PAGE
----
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Premises Liability: Court holds that claim of “old ice” in general vicinity of fall is not sufficient to defeat defendant’s summary judgment based on ongoing storm doctrine

The plaintiff alleges that he was injured when he fell on ice located on the defendant’s premises. The defendant moved for summary judgment, contending that, under the ongoing storm doctrine, the defendant did not owe the plaintiff a legal duty at the time of his injury.

The plaintiff, in opposition, relied upon an affidavit and certified meteorological records which he claimed present a genuine issue of material fact as to whether the plaintiff fell on so-called “old ice,” precluding summary judgment. The court finds undisputed that there was an ongoing storm when the plaintiff fell, as the plaintiff himself testified that it was snowing at the time of the incident which was corroborated by the meteorological records submitted by the plaintiff. As such, the defendant met its burden under the ongoing storm doctrine and the plaintiff must therefore show that the conditions that caused the plaintiff to fall preexisted the ongoing storm and that the defendant had notice of these conditions.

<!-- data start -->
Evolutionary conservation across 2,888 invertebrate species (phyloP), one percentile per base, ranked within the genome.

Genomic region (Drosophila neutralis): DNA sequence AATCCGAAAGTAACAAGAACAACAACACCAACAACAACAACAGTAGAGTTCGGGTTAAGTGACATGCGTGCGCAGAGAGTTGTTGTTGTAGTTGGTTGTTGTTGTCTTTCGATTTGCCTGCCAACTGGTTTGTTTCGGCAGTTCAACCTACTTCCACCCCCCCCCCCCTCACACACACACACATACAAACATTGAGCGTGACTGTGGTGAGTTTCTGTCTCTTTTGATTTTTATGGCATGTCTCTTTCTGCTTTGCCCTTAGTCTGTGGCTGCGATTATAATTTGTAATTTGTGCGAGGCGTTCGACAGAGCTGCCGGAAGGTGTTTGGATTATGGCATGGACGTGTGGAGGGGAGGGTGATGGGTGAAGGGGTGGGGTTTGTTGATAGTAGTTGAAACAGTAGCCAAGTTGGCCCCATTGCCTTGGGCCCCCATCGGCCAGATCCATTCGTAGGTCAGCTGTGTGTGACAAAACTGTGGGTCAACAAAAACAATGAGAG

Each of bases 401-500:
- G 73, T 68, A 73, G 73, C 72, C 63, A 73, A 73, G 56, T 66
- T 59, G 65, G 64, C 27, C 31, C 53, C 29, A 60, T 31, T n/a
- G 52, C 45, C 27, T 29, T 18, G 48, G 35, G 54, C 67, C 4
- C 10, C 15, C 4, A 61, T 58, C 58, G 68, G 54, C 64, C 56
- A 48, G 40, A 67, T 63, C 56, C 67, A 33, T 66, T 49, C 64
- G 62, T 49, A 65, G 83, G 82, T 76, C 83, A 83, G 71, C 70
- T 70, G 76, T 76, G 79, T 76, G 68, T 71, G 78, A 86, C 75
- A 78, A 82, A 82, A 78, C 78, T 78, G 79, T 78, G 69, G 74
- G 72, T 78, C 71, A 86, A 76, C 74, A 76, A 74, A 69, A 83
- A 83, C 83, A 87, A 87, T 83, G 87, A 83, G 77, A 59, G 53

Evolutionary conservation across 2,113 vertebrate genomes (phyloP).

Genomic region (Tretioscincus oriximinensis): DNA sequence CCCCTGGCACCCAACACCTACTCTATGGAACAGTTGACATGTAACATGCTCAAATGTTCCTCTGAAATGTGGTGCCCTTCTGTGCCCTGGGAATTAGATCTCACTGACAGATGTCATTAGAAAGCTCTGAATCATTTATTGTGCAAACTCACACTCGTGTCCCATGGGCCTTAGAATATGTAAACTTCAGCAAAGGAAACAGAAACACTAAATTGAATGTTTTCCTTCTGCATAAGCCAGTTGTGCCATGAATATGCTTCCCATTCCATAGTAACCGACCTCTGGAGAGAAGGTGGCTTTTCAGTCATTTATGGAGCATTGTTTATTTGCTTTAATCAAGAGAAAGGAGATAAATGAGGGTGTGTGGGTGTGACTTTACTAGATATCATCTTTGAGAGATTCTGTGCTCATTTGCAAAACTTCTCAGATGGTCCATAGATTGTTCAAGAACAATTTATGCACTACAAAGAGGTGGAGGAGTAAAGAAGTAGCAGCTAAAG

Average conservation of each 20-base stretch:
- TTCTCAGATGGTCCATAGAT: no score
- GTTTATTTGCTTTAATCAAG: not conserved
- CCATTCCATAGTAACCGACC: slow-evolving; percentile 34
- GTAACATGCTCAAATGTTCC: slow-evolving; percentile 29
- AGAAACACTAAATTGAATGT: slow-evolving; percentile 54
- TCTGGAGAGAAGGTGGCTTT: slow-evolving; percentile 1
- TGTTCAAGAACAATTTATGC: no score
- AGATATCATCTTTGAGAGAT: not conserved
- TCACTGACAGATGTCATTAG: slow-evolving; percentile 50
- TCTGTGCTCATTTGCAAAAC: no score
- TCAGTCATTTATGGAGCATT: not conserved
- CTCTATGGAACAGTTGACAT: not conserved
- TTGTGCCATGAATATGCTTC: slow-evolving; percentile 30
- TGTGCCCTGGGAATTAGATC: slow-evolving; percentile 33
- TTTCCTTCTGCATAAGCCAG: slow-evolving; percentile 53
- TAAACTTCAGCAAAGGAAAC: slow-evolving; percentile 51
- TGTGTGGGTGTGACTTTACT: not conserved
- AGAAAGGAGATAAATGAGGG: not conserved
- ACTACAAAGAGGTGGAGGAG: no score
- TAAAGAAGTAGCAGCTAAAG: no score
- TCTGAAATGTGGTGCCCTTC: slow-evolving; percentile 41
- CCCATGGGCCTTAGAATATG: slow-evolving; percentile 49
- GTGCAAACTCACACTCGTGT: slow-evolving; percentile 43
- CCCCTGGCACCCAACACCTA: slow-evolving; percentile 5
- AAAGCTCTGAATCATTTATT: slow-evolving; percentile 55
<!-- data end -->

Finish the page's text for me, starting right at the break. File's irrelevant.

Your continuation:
The court finds that the plaintiff’s assertion that he saw ice in the general vicinity of where he fell a few days before is insufficient to satisfy his burden. The plaintiff submitted certified meteorological records to support his argument that ice was present in the days preceding his fall but these records, while supporting his argument that ice was present, do not raise a genuine issue of material fact that ice had in fact formed, was present in the area on the day he fell, establish its thickness, or when it was formed. How and when the ice formed, the court states, is therefore speculation and conjecture, and is insufficient to raise a genuine issue of material fact.

The court finds that evidence that there was ice in the general vicinity of the accident is insufficient to raise a genuine issue of material fact as to whether the defendant had actual or constructive notice. Thus, the court grants the defendant’s motion for summary judgment. Carty v. Merch. 99-111 Founders, LLC, HHD-CV21- 6136904-S, 2023 WL 3194409 (Conn. Super. Ct. Apr. 28, 2023).